Executives, however, believe ongoing challenges related to EV charging infrastructure will cause them to fail.
February 16, 2017
by PLANT Staff
TORONTO — Battery electric vehicles (BEVs) have overtaken connectivity and digitization as the top trend in the industry until 2025, according to half of the automotive executives surveyed in KPMG’s 2017 Global Automotive Executive Survey.
However, the key issue with pure battery electric vehicles seems to be setting up a user-friendly charging infrastructure, leading the majority (62%) of executives to believe that BEVS will ultimately fail. Meanwhile, 78% of executives believe that BEVs will be overshadowed by fuel cell electric vehicles (FCEVs) in the future, with FCEVs solving the recharging and infrastructure issues BEVs face today.
In addition, the survey shows that autonomous driving will revolving will revolutionize the way we use cars and make the purchasing criteria of the past irrelevant. Indeed, 68% of executives already feel that the purchasing criteria of the past like performance and speed, safety innovation, environmental friendliness or comfort will not determine the purchase of a car anymore.
Other key findings include:
Over the next five years, 53% of executives are planning to invest in plug-in hybrids, and 52% in internal combustion engines (ICE) and full hybrids. KPMG also surveyed 240 consumers on their vehicle purchasing opinions and found the full hybrid vehicles are their first choice for their next car (36%), while 21% would still buy a car with an ICE.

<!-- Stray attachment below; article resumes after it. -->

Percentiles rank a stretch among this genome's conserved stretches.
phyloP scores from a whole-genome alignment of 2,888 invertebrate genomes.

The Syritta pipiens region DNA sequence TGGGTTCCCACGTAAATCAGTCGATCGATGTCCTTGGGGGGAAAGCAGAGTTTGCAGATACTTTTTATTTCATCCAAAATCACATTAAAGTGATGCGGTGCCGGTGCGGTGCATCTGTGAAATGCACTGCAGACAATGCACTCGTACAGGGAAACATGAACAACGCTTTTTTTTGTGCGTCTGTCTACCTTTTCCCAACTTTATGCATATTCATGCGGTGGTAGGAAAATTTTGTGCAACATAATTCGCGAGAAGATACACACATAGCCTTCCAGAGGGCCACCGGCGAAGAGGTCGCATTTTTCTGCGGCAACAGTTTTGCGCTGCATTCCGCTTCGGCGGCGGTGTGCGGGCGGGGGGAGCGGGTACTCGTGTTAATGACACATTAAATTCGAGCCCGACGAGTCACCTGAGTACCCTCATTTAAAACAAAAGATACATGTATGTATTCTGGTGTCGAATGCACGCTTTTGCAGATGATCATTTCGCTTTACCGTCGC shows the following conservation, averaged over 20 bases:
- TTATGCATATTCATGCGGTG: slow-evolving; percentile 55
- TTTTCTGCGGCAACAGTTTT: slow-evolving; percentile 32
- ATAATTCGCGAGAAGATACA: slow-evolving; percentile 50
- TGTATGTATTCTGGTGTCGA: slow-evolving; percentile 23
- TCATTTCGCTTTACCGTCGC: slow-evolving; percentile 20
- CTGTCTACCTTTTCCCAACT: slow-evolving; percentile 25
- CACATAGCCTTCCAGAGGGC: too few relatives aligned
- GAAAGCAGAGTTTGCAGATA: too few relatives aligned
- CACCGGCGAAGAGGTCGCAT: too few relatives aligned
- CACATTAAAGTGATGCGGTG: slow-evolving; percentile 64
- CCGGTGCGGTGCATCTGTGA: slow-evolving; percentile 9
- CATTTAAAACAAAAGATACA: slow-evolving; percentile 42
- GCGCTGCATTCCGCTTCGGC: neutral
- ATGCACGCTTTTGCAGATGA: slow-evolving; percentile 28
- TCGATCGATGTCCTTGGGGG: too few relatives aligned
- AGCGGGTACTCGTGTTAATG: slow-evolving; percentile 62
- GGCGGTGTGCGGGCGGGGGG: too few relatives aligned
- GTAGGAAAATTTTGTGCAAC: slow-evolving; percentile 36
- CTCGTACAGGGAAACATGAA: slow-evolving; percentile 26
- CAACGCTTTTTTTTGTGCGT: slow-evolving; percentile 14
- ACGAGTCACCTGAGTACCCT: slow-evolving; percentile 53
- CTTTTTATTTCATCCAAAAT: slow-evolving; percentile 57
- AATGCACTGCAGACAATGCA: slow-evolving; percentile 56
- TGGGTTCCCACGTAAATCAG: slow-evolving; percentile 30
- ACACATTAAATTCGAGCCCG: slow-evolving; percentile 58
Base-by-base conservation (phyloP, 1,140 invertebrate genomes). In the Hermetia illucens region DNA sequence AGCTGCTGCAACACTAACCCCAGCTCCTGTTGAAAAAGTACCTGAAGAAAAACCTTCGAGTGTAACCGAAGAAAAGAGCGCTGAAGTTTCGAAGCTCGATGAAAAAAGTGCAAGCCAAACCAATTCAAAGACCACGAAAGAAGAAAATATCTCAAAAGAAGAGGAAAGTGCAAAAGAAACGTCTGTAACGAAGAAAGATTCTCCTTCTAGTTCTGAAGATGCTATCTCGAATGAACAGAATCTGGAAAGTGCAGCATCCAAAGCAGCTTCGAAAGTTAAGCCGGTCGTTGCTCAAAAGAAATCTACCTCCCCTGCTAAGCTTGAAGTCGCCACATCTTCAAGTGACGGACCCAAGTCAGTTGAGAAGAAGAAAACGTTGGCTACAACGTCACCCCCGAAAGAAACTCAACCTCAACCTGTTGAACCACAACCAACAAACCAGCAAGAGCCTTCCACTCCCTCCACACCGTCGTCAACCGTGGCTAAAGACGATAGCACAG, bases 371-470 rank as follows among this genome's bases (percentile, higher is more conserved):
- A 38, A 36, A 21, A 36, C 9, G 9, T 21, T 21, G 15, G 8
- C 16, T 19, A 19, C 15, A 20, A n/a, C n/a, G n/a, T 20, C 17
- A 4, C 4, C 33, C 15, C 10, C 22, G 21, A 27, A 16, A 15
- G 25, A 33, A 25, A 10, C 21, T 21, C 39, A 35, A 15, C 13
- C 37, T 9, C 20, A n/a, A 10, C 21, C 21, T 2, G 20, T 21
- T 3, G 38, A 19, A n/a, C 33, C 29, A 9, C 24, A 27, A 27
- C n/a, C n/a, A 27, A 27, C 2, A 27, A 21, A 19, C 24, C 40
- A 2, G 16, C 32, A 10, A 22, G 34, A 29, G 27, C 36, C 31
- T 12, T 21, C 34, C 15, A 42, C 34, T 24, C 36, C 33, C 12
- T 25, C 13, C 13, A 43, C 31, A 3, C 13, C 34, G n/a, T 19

In the future, 85% of executives believe that the digital ecosystem will generate higher revenues than the hardware of the car itself.
The Global Automotive Executive Survey is KPMG International’s annual assessment of the current state and future prospects of the worldwide automotive industry. This year’s survey includes responses from almost 1,000 senior executives from the world’s leading automotive companies, including automakers, suppliers, dealers, financial services providers, rental companies, mobility services providers, and companies from the information and communication technology (ICT) sector.